19. #44
    Senior Member pgthom's Avatar
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    Mine is 20x30, and is packed with stuff. It was built for a watercolor artist, so has 7 windows and 3 skylights. I would prefer fewer windows so as to have more wall space. I like all the light but worry about fabric fading. I would recommend at least a half bath for you and hubby to share. I also like a place to heat water for beverages. Started with a dorm frig, but decided against it. At least partly smooth floor. Mine is on a slab, and it gets cold, so one half is carpeted. Messy tho', with lots of vacuuming to clean up both smooth and carpeted sides. Have fun dreaming and making it reality! Lucky you

  20. #45
    Super Member GailG's Avatar
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    I haven't read everything yet [because if I did, I would forget my trend of thought :o). I would consider how much space is needed to store everything I have right now, then plan to put in a little more -- or a lot-- than I already have. I'm sure all of the other ideas are great. I would consider a small bathroom if none is close by.

  21. #46
    Super Member marla's Avatar
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    Quote Originally Posted by louster388
    We converted my hubby's old garage into a wonderful studio for me. It is 20x20. The only think missing is a bathrrom but then if there was one I would never leave!
    I ahve a few pics attached......
    Ho do you manage it in winter? Is it insulated and heated? I worry about humidity effecting the machine.

  22. #47
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    We are in the process of "doing" my studio. It is about 28 feet by 28 feet with an adjacent kitchen (where we make wine), an adjacent guest room and full bathroom. Once it is completed (if it occurs in my lifetime) it will have a 12 foot floor to ceiling closet with shelves and some old dressers that I have painted white (reflects light better) so I can store my stash there. I will also have a rolling table (for cutting and pressing) 5 feet by 9 feet with storage below (a place for rolls of batting and cabinets on each end to hold smaller items. I also have the cabinets from an old kitchen painted a light color and a closet for hanging garments as they are being made. There will be about 15-20 feet of counter space along another wall with dropped down areas to hold my machines at the proper level. The counter is to be supported (partially, at least) by more old dressers cut to the right height and painted a pretty blue to which I plan to add a pearlescent glaze. I will also have a TV, hide-a-bed, recliners, end tables and reading lamps. My problem (I know, it sounds like I don't have any except that it isn't complete yet) is what kind of lighting and where I should place it. I live in Florida so I'll have 2-3 ceiling fans with lights. I'm thinking of two tiers of shelves for books,ets. above the sewing machine counter area and putting Ott lights under the lower shelf. Do any of you use track lights and if so, do they create a lot of heat? The air conditioning in this area of our house isn't real great. I have looked into the new LED track lights but it seems they don't really give the best/most useful light for this type of application. Any ideas?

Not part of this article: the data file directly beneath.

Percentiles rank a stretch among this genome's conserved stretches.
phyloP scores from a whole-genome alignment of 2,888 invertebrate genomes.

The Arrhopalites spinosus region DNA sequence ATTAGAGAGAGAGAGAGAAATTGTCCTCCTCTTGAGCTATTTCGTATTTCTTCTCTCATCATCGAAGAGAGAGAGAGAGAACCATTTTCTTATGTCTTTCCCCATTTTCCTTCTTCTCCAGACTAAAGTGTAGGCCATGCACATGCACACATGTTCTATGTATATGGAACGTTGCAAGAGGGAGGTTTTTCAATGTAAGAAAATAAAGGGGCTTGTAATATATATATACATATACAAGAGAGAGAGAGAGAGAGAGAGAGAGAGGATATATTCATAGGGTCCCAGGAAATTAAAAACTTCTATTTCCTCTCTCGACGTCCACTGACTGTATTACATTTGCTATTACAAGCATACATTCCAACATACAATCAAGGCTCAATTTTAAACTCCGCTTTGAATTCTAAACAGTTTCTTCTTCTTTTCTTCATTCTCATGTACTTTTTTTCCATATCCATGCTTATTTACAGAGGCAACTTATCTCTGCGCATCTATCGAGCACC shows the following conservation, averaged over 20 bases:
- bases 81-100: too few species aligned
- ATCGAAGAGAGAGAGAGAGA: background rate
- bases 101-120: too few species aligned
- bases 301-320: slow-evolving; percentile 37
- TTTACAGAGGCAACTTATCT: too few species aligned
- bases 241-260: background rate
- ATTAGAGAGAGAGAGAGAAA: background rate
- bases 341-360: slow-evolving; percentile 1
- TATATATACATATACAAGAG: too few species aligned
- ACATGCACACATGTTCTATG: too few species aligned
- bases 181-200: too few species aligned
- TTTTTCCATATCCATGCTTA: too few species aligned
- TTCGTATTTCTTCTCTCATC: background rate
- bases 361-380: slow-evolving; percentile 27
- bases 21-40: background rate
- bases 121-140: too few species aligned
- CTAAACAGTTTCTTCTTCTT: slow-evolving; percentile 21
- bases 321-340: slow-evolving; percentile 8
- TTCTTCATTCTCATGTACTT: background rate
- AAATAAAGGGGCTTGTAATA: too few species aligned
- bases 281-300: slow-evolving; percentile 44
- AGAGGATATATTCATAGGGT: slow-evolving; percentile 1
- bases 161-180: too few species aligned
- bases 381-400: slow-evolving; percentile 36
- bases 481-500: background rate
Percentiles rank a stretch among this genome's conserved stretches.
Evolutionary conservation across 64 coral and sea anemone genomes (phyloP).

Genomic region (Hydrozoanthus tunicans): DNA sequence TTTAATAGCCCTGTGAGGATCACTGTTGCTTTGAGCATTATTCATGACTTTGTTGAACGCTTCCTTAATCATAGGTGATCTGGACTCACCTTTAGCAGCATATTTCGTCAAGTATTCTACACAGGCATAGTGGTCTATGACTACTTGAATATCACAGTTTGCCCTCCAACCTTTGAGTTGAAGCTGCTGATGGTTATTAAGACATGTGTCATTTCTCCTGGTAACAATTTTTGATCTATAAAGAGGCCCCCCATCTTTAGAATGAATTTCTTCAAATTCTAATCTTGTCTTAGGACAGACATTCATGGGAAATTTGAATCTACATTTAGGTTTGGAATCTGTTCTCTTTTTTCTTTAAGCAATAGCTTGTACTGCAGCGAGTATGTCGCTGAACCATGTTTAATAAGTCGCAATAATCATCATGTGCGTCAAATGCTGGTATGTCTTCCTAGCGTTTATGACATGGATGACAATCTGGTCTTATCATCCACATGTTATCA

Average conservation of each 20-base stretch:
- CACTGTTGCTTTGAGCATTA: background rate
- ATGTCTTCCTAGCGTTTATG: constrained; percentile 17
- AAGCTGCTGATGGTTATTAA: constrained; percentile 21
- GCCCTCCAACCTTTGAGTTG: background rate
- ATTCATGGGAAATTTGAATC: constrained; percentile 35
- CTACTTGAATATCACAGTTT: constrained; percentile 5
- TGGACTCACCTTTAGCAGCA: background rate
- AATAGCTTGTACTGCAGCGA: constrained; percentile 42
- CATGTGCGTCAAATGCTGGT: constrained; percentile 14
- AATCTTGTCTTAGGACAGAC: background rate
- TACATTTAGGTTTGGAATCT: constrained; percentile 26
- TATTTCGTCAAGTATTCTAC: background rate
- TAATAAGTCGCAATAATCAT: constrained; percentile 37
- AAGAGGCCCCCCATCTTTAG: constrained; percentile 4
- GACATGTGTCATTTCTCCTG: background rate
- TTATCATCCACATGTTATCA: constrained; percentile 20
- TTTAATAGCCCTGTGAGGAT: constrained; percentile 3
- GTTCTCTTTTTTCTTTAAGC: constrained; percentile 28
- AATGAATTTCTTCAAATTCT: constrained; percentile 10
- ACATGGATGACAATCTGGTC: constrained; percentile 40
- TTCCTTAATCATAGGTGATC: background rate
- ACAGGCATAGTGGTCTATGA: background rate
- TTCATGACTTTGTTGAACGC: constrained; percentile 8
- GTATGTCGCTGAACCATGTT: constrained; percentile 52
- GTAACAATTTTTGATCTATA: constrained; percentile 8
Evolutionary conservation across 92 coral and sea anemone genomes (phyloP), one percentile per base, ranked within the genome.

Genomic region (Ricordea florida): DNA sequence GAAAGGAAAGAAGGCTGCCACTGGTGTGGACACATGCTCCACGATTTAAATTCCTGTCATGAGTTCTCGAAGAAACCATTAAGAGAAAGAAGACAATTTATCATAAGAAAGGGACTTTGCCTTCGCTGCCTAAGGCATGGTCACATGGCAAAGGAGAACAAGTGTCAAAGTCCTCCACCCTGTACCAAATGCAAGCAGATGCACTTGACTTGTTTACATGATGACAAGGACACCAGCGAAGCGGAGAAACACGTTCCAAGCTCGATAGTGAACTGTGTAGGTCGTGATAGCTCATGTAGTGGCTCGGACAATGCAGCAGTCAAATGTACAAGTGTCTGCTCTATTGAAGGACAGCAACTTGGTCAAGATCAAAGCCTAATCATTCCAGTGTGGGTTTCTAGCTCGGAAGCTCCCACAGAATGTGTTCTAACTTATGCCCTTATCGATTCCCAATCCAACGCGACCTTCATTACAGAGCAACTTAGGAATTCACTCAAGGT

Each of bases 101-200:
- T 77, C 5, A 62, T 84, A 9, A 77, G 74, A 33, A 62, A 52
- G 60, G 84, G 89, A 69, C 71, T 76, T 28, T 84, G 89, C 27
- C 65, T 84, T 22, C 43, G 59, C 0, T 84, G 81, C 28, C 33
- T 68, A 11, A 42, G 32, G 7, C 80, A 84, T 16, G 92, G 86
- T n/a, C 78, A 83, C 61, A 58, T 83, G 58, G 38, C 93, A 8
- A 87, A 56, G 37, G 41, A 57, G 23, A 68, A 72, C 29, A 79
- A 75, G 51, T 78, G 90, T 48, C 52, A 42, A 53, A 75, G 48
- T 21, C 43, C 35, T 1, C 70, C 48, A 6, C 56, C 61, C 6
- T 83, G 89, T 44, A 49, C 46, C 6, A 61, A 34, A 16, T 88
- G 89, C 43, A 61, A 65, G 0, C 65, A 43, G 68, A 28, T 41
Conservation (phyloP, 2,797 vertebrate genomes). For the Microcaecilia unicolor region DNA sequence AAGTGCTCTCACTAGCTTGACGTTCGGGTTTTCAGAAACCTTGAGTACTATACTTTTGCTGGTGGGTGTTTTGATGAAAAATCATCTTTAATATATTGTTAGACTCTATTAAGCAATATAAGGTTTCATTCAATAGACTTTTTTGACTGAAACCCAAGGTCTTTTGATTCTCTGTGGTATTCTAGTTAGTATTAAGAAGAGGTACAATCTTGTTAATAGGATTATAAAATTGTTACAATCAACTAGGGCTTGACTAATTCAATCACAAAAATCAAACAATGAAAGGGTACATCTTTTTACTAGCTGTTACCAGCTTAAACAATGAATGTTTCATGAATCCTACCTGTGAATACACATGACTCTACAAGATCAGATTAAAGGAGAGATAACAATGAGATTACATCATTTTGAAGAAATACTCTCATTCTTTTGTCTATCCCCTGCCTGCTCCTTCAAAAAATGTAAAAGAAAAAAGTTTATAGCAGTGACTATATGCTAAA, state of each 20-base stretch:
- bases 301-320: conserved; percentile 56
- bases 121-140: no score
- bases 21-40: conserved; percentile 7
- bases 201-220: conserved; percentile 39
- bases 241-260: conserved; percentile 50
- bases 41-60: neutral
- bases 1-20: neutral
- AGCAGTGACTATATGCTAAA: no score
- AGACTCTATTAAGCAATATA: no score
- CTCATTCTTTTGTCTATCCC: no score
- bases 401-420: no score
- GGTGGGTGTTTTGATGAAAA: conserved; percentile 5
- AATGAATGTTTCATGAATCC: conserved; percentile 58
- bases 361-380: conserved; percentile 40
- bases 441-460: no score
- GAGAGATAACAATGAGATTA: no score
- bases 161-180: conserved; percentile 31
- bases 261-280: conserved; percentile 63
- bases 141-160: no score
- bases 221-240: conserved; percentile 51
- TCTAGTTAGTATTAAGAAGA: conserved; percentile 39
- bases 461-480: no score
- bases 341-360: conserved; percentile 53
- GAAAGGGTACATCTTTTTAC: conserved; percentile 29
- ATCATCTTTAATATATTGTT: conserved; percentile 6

23. #48
    Dee
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    Beautiful sewing studio.

  24. #49
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    Great rooms. I wish there were more space for my design hanging thingy.

  25. #50
    Super Member 117becca's Avatar
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    all this talk has me suffering from a serious case of the green!!! :lol:

    i'm making a cutting table this week - will have pictures later, but i'd settle for getting stuff all in once place...Sewing room in one place, cutting table in another, iron in another and quilt frame in the office next to the computer & TV.

    although, the rest of the stuff is in the basement and this time of the year, it does get cold. Some day, maybe i'll finish the basement.....way way way down the road!!!